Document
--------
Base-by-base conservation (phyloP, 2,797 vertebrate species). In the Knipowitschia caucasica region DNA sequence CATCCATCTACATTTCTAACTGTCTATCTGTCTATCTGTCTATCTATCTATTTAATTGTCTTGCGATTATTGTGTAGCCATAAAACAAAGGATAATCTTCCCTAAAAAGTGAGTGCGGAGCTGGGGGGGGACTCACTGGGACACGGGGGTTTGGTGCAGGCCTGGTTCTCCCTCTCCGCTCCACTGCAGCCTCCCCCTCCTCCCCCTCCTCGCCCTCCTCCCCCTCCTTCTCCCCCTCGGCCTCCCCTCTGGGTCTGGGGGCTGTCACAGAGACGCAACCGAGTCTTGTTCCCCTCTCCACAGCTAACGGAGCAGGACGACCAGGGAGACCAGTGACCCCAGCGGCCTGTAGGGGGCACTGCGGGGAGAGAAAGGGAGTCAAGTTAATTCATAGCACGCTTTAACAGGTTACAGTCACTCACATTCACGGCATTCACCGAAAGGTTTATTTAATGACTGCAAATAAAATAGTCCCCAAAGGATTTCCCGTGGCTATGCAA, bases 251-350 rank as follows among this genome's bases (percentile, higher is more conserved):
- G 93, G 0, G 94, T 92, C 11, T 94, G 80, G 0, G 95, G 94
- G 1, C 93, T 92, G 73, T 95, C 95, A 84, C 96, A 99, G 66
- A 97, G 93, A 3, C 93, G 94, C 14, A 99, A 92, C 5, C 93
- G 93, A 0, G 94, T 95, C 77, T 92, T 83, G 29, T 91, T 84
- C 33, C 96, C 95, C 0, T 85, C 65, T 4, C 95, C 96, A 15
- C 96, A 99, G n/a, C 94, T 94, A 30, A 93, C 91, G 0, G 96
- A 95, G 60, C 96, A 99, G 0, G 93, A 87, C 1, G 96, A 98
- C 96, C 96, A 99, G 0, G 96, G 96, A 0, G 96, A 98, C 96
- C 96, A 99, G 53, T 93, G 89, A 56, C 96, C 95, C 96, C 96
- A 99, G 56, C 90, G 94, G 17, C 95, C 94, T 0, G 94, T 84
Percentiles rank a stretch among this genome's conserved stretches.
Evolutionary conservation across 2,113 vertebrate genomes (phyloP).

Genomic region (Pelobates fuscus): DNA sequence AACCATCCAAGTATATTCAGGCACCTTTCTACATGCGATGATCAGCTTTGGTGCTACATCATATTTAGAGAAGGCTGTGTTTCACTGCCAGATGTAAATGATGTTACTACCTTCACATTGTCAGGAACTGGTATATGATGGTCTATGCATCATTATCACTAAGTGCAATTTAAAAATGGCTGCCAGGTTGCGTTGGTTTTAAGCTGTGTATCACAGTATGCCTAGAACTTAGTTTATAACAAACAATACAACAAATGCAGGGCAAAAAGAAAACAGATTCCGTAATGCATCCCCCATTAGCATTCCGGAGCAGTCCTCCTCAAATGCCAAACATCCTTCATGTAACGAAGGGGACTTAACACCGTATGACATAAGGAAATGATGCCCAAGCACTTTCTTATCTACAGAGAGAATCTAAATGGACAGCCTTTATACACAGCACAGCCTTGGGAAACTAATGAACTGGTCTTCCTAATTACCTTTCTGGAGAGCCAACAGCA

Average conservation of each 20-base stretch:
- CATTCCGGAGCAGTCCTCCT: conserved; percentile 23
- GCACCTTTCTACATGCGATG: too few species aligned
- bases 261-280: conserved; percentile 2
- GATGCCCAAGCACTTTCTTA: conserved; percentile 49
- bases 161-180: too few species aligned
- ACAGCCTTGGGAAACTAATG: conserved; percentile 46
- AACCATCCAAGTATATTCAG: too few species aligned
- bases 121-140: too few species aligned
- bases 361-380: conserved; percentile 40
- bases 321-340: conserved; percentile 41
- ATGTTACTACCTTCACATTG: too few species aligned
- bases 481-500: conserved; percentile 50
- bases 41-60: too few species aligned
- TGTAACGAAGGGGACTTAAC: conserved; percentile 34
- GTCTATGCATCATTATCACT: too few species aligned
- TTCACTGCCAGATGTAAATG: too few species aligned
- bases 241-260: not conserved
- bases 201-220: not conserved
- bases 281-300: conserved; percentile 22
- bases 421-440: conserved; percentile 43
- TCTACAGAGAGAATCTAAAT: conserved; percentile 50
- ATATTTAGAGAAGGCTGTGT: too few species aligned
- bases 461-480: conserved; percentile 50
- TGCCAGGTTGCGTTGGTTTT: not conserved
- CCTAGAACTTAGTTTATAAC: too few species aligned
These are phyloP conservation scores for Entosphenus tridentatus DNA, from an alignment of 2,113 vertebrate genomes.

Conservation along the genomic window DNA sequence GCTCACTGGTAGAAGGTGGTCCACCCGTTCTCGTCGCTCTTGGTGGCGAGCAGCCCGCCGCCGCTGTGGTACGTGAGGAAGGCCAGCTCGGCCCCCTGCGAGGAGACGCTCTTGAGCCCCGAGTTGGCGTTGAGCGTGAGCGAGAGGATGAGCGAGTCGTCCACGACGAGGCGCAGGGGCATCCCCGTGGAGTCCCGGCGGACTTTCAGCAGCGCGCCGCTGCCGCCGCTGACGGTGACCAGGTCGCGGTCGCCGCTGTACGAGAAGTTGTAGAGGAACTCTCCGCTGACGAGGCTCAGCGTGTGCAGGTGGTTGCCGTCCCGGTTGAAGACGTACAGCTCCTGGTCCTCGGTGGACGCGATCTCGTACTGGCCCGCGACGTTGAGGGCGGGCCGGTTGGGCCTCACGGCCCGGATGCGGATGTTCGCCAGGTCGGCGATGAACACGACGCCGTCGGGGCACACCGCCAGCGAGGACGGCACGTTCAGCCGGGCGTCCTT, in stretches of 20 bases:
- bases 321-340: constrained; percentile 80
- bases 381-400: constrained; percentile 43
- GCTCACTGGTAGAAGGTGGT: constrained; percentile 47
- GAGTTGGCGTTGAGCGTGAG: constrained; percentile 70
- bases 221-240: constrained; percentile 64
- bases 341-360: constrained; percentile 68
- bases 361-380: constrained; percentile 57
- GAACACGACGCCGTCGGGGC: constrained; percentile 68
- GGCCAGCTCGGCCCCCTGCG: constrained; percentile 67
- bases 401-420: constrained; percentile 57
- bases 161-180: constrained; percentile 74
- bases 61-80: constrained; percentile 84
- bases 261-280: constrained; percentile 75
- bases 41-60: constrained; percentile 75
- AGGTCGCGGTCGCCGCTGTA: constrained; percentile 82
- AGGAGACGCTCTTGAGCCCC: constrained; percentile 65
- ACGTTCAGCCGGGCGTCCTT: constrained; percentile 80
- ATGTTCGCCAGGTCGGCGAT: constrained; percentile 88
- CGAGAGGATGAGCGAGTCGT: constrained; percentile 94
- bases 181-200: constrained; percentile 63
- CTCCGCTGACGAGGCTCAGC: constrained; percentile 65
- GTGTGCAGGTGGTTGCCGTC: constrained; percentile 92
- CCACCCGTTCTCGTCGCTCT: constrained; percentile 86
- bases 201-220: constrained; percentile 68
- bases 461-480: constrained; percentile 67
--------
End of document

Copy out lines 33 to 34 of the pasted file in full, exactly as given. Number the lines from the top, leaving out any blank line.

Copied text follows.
- bases 201-220: not conserved
- bases 281-300: conserved; percentile 22